Glamping Girls just like to have fun

For these local women, rebooting during the pandemic involves crosscountry adventure

WHEN THE COVID-19 pandemic forced closures across the hospitality industry, Chris Waters saw her job as a Savannah event planner disappear.

“My calendar went from completely booked to everything cancelled in an instant,” she recalls.

She was also struggling with the new norm of empty nesting, her children Victoria, 24, and Will, 21 recently moving out of the house. Chris decided to take her time off as a reboot, a time to reset her goals and pay attention to herself.

Her friends Nicole Casino and Arra Riggs had planned to join her on a trip to Italy, but travel was cancelled as well. Instead, they decided on a different kind of adventure, an RV drive around the United States.

Chris attributes the speed that their trip was put together to her friend Nicole. “I always wanted to go out West. Next thing I know there’s an RV purchased and a Facebook page. We call Nicole ‘Turbo’ for a reason.”

All three women are single and love active adventures. Though they’ve traveled together before, this trip seemed intimidating and the RV a mystery.

Nicole wanted to support her friend, and thought social media might become an environment that could help other women as well.

“There are probably so many other women who don’t go on adventures because they’re nervous. We decided to show other people that we are trying and we’re learning and figuring it out and that they could too.”

Followers of the Facebook, YouTube and Instagram account have watched as the group bought the RV in Myrtle Beach - and when the ‘check engine’ light came on that night at the very first campground.

They brought it back to Savannah and had it fixed, taking a quick trip to CreekFire RV Resort & Campground for a test run. The light came on again, and they had it fixed.

Finally after the third attempt, it was settled that it was just a faulty sensor, but it bothered them when they drove. So instead of continuing to fight against the warning, they put a sticker over it, with a motto, “You can do it.” Now, the light doesn’t bother them.

When it came time to start on their big trip, the three friends swung through the Savannah Airport to pick up Nicole’s friend Tammy Gibson who flew in to join them from Portland.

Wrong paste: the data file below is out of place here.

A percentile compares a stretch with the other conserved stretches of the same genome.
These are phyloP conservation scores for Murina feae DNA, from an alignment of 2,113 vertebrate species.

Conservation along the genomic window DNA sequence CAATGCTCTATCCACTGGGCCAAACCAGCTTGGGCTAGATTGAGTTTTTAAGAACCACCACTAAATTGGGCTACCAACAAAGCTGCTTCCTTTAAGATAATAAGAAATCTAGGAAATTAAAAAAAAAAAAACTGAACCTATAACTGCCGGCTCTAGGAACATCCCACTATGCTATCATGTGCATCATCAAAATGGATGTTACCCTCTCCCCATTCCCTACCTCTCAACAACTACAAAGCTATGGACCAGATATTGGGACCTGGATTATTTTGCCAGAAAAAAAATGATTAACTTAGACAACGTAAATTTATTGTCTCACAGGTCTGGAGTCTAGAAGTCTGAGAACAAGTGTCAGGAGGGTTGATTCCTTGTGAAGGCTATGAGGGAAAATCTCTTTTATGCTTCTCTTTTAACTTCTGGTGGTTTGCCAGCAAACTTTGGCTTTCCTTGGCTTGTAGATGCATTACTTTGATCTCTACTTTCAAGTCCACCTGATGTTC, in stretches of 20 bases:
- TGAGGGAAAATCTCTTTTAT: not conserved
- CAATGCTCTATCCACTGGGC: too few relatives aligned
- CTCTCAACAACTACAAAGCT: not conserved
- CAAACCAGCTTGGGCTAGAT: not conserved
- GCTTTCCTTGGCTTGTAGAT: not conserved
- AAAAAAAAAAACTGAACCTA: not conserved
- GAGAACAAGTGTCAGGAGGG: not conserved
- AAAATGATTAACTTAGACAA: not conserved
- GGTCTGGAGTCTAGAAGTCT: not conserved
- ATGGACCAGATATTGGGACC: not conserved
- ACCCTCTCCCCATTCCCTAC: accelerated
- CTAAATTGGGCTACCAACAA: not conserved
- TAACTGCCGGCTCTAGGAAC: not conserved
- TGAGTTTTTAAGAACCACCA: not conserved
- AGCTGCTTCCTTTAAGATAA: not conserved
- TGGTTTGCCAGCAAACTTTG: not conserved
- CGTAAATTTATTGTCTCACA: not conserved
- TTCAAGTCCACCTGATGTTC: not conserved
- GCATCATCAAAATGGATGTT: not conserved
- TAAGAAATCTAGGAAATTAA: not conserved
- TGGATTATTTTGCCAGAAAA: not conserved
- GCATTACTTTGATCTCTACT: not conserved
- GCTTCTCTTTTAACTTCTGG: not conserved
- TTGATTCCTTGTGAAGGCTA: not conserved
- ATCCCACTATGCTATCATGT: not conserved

They left at 7:30 at night, able to make it to a truck stop in Alabama as their first stop, their 31-foot Winnebago sandwiched in between huge semi trucks.

The next day, they traveled to the Ozarks for trout fishing and then to the Cadillac Ranch in Amarillo, Texas. Everyone in the group had input in the schedule.

Nicole explained, “some of us prefer to wing it and some like to plan exact routes. We all had a different idea of what we wanted to do and we brainstormed the best stops to go for each thing. Now we are making the loop.”

Plans have included yoga at Red Rocks in Boulder, Colorado and touring a CBD/Hemp farm. Plans are in place to visit a cattle ranch, go fly fishing, bowhunting and take a white water rafting excursion.

They also plan on going on a blind date in Colorado, the Facebook group polled on the best candidate for Chris to pick for a night out on the town.

The trip hasn’t been all fun and games. When traveling into New Mexico, they ignored emails and warnings on the campground’s website. It told travelers to follow written directions rather than a GPS, cautioning that technology would send them straight up the highest part of the mountain on a one-lane, winding road.

Arra started off driving, but then traded with Nicole, stressed by the cars flying down the mountain without any regard of the danger. Nicole, true to her nickname, put the pedal down and made it to the other side.

When they arrived, the campground was out of toilet paper and all the stores were closed, but there were families enjoying the natural area and river rafting nearby. No one seemed to mind.

The women feel safe about their travel. The people they’ve encountered on the road have been helpful and friendly, allowing them to ask questions about RV hookup problems or the area they are visiting.

They are able to have their own food, sleep on their own sheets and stay away from others, often finding that campgrounds prefer to have touchless check-in, working over the phone and taping receipts outside of the door.

They have rules for their travel together that sound like their mantra for life. First, there is no complaining. It’s a requirement to always be sexy. To respect each other, they should always be ready with what they’ve promised to bring and be on time. And finally, always bring snacks.

When asked about future plans, they readily admit that this adventure won’t be the last. Nicole puts it simply, “We like to have fun all the time.”

cs

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